Artists and Architecture: Projection/Convergence/Intersection; curated by Margo Crutchfield; Moss Art Center, Blacksburg, VA, through April 1

Review by Michael Borowski, Virginia Tech 

 Installation view of Artists and Architecture: Projection/Convergence/Intersection. Moss Art Center, Blacksburg, VA, January 19-April 1, 2017. Photo: Michael Borowski 

Absence is a familiar trope in popular media. Our protagonist wakes up to a world absent of people, or witnesses an unexplained disappearance. This trope need not imply a mere escapism; it can also offer a means of comprehending an all too strange reality. Architectural imagery, for example, often uses absence to emphasize the place as subject, making it appear timeless, or creating room for multiple potential narratives.

Candida Hofer often photographs institutional and cultural spaces; here, Teatro di Villa Mazzacorati di Bologna II and Catherine Palace Pushkin St Petersburg III depict places of entertainment. Hofer rarely includes people in her photographs. In these ornate  spaces, meant to be filled with guests, that emptiness raises the question of who is allowed access to these spaces and who is not? James Casebere’s work is also noticeably bereft of people. The subjects of his photographs are model replicas of Thomas Jefferson’s Monticello, inundated by water. The floodtide stands in for the missing individuals, symbolizing the underlying history of the site as a plantation and of the slaves who worked there. Amidst rhetorical claims that “America is a nation of immigrants,” Casebere’s images remind us of the hundreds of thousands of Africans brought to the US against their will.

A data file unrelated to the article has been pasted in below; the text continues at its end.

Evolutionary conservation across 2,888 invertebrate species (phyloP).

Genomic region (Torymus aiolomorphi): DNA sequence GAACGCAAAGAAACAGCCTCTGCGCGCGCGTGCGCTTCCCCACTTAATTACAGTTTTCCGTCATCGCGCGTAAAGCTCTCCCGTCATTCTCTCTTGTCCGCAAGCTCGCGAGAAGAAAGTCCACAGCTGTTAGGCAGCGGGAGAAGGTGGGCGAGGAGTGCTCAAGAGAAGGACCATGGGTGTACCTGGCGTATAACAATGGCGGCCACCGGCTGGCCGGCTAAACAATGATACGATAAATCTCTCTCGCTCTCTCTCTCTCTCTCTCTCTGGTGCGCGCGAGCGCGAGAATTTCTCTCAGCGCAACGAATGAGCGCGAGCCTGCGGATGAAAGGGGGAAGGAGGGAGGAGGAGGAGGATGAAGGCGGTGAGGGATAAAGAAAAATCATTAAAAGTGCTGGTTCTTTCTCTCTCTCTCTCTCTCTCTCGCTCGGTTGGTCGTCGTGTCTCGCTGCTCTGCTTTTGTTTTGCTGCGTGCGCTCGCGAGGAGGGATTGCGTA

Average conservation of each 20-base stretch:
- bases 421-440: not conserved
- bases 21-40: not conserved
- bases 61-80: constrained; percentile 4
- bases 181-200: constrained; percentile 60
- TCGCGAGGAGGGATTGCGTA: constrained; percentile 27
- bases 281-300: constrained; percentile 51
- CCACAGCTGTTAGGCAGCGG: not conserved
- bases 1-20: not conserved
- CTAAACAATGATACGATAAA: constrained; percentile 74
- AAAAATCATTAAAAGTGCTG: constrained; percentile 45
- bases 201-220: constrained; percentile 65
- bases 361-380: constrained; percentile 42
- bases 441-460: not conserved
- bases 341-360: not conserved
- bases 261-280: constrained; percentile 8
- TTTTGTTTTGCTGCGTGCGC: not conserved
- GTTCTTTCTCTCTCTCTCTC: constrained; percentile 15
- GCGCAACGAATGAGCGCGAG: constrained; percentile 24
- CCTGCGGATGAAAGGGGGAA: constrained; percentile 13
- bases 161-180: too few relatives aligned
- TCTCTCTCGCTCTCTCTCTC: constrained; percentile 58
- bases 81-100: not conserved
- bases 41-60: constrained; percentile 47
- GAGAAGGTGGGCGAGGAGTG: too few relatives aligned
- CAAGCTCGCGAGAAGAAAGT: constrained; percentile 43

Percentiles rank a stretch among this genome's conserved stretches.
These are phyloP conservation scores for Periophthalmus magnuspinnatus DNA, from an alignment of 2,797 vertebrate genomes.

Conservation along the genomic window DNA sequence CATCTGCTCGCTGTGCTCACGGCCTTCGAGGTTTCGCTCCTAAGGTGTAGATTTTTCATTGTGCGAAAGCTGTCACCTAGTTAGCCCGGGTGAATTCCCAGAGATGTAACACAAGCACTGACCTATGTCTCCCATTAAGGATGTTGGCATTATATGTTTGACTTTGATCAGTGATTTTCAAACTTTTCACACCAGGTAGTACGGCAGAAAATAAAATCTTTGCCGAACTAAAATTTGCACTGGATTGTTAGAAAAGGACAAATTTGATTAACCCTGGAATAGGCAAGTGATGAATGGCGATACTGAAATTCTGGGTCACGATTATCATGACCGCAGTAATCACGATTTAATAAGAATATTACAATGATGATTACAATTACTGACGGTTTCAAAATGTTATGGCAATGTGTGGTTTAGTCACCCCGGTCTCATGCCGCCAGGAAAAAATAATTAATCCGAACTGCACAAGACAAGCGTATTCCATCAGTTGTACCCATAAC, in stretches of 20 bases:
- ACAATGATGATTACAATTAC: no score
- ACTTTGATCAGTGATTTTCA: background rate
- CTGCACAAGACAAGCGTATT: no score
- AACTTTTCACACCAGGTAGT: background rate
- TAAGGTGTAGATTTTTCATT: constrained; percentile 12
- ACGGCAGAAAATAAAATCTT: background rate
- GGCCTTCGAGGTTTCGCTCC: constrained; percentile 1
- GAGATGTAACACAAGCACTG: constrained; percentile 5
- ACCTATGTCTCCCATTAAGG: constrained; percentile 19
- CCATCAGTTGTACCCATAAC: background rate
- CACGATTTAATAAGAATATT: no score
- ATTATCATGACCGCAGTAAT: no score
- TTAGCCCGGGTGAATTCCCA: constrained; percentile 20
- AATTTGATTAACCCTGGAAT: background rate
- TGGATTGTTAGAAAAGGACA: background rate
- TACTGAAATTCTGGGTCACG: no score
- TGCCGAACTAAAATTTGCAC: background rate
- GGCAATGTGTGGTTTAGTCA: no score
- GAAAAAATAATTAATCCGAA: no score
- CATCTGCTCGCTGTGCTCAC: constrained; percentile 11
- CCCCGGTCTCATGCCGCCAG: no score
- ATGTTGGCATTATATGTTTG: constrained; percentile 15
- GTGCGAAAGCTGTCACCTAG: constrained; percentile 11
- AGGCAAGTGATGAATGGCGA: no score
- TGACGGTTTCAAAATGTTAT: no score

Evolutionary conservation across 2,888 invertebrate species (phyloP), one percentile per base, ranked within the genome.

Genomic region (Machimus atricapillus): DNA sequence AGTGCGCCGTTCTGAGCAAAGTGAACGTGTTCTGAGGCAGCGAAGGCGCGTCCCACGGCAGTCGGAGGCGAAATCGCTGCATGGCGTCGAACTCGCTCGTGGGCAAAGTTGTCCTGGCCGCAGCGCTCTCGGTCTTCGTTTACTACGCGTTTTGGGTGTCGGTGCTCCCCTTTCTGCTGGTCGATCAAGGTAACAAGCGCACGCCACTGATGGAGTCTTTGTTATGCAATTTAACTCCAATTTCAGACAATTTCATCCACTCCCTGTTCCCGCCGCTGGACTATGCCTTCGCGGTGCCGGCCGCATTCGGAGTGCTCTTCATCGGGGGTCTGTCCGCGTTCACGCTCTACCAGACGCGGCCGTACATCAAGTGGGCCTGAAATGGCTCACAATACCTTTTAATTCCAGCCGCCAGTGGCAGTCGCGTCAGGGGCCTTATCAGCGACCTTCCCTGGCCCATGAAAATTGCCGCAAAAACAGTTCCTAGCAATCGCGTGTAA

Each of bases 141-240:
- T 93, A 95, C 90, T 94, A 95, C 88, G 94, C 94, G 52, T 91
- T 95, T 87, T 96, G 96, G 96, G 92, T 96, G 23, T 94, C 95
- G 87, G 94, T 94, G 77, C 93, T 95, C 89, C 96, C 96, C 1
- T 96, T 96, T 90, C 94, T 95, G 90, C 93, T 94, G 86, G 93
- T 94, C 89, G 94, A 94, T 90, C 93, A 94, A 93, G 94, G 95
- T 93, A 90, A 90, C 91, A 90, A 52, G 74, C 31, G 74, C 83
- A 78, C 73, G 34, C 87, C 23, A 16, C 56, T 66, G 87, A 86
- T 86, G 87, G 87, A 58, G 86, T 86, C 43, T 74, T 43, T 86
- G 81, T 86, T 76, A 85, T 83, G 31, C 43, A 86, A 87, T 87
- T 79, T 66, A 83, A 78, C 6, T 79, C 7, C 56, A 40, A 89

In other cases, absence can be read in both literal and ideological ways. Jean-Francois Rauzier compiles images of the rooms and artifacts of the Metropolitan Museum of Art, digitally stitching them into a hyperreal environment. The image highlights the extensive collection, but the colonialism involved in these acquisitions remains invisible. Dionisio Gonzalez constructs fantastical hybrids of modernist architecture and the vernacular housing of impoverished neighborhoods in Brazil and Vietnam. The Halong series concentrates on the displacement that occurred after the Vietnamese bay was designated a UNESCO World Heritage Site. The official status protects the land and brings in tourism revenue, but also led the Vietnamese government to remove residents’ houseboats, in an effort to improve the view of the landscape. Gonzalez’ work proposes a utopian architectural solution for housing the evicted locals, but ignores the fact that these designs, based on Western aesthetics and functionality, are thus imposed upon a culture from the outside.

Photographs of architecture focus our attention on a place by emphasizing a visual understanding, but they can also remove specific narratives of what occurred in that place. Consequently, they both limit and focus attention. Through this directed view, Artists and Architecture: Projection/Convergence/Intersection engages in a topical discussion of space, access, and absence.

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Michael Borowski uses photography, installation, and performance to address ways in which societal values are expressed in urban environments. He holds an MFA from the University of Michigan, and is an Assistant Professor of Studio Art at Virginia Tech.